After starting off his weekly press conference by acknowledging the anniversary of September 11, Notre Dame head coach Marcus Freeman transitioned into his thoughts on Saturday’s win over North Carolina State. He offered praise not only for the performance but the efforts of the support staff as well, given the unusual circumstances.
Shutting down the raucous Wolfpack crowd was worthy of note by Freeman.
“I’m really proud of the way our team handled a tough environment versus a really good football team,” Freeman said.
Freeman then followed that up by hailing the fourth-quarter effort that helped put the victory away for the Irish.
“We really did a good job in that fourth quarter of saying this is going to be who we are,” Freeman said. “We’re not going to look at the circumstances and what the score is but really stay in the moment.”
The ability to shake off Saturday’s slow start by exploiting matchups were seen as a positive by Freeman
“Offensively, we started out slow,” Freeman said. “Two three-and-outs. We can’t do that, we know that. But I really like the way we use multiple different personnel and formations and different schemes with those personnel to create some mismatches that we were able to have some really positive plays throughout the entirety of the game.”
That led into comments about the Irish’s success thus far with its two-minute drill.
“The two-minute drive before half was, again, really good,” Freeman said. “That’s three games in a row I’ve been aggressive when the other team has had the ball in calling timeouts. I believe if we have a chance to get the ball in our offense’s hands with no matter how much time. Probably, if it’s more than 30 seconds, I’m going to call time out so we can the ball in our offense’s hands and let them get a chance to run a two-minute operation.”
Freeman was happy with the lack of false start miscues, given the crowd situation.
“One pre-snap penalty,” Freeman said. “Obviously, we want zero, but that’s still a great job in that environment where the first time we’re using a clap cadence. To only have one presnap penalty was huge.”
Spencer Shrader’s booming school record 54-yard field goal and his near-miss of a 56-yard attempt were also hailed by Freeman.
“It was really good to see,” Freeman said. “man, he’s got a huge leg.”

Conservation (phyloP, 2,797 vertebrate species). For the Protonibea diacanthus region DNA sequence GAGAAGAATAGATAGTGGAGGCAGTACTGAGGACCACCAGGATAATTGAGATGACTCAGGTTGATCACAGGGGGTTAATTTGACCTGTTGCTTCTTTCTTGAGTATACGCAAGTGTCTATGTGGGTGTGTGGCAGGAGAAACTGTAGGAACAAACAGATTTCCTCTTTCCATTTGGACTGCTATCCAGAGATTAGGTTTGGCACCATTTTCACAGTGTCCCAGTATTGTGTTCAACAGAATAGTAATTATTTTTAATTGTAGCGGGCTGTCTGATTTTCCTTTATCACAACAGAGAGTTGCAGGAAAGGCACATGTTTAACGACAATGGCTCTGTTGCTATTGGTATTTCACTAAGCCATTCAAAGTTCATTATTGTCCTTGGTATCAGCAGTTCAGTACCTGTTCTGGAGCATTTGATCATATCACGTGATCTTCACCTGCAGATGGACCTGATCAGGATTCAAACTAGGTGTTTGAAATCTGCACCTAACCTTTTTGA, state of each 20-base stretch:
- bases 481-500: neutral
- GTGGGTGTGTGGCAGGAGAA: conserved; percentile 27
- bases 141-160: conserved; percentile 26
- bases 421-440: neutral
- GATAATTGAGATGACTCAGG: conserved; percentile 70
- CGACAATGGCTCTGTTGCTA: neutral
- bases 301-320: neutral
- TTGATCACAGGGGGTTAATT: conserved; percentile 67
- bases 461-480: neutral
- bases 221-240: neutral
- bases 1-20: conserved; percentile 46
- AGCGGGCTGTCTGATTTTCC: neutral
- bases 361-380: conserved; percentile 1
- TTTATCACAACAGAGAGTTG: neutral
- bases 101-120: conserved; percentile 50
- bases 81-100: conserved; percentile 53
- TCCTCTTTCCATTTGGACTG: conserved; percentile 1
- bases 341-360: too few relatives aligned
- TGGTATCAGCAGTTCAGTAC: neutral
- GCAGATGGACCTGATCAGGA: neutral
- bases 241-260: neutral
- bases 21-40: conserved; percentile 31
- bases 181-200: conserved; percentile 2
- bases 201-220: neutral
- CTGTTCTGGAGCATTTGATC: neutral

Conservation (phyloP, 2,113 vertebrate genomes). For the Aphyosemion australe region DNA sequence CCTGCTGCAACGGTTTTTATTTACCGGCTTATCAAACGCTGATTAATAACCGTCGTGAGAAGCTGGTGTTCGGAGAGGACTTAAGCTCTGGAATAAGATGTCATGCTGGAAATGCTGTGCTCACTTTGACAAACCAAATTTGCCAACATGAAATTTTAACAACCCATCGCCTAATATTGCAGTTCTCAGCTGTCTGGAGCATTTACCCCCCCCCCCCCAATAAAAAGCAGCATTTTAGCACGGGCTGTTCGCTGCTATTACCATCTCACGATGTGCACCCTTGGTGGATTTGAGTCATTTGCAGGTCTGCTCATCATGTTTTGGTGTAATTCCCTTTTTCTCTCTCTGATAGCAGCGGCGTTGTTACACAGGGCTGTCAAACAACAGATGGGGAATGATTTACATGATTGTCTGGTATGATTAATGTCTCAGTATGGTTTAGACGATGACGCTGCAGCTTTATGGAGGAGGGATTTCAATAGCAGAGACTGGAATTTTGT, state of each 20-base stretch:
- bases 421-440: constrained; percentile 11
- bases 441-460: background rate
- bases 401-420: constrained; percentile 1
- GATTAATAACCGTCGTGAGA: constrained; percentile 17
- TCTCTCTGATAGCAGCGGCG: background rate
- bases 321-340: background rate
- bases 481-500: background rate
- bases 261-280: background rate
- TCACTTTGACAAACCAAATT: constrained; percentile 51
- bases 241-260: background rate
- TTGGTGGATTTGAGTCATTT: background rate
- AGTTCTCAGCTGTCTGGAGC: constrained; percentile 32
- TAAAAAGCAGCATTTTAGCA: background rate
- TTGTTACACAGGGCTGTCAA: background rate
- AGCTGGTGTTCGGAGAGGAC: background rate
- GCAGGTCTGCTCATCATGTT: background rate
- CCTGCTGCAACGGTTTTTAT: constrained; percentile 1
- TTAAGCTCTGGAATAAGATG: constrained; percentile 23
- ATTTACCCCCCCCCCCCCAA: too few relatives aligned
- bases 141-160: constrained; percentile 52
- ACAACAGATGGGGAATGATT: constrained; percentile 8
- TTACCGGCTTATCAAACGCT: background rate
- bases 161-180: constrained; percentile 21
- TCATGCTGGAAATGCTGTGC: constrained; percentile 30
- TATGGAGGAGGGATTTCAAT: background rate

Freeman announced that Saturday’s Players of the Game were TE Holden Staes, DB D. J. Brown and Shrader before then speaking carefully about Saturday’s heavy underdog opponent, Central Michigan.
“We will have a challenge and we look forward to this challenge,” Freeman said.
After noting that the pass protection struggles on Saturday were not entirely the fault of the line, Freeman praised the turnovers the Notre defense forced.
“It’s huge, it’s huge,” Freeman said. “To give our offense the ball in plus territory and end up getting 14 points off of those three interceptions … it’s a huge momentum morale base.”
Freeman explained one of the reasons for the early success with respect to the Irish’s resiliency:
“I think you always try to put your players in difficult situations and see how they respond,” Freeman said. “It can be a situation where they know what’s coming or they don’t know that it’s coming.”
Spreading the passing game around to different receivers led Freeman to compare it to 2022 and the seeming focus on Michael Mayer.
“I think the ability for us to go through a progression,” Freeman said. “It really puts the defense at a disadvantage because you can’t just double-cover one guy.”
Regarding the early offensive woes for Notre Dame on Saturday, Freeman acknowledged that North Carolina State came roaring out of the gate.
“The first two series, I never want to say somebody plays harder than us because we pride ourselves on that,” Freeman said. “But they came out the gate blazing.”
Freeman offered injury updates
Freeman stated that MLB J. D. Bertrand is in concussion protocol, with Saturday’s status uncertain. RB Devyn Ford is expected to play as he exits from that same protocol, while DL Gabe Rubio and TE Eli Raridon remain out.
In Raridon’s case, Freeman noted how the tight end’s second ACL injury requires addressing the mental and physical aspects of his situation.
“We’re working with him to physically make sure that he (Raridon) is feeling like he’s 100 percent and then mentally, feeling like you won’t go out and re-injure yourself,” Freeman said.
Freeman was unconcerned about the lack of sacks, given the pressure the defense has delivered and explained how he addresses that in talks with that unit.
“The sacks will come,” Freeman said. “Just continue to buy in what we’re doing defensively, because the results, big picture, have been exactly what we want.”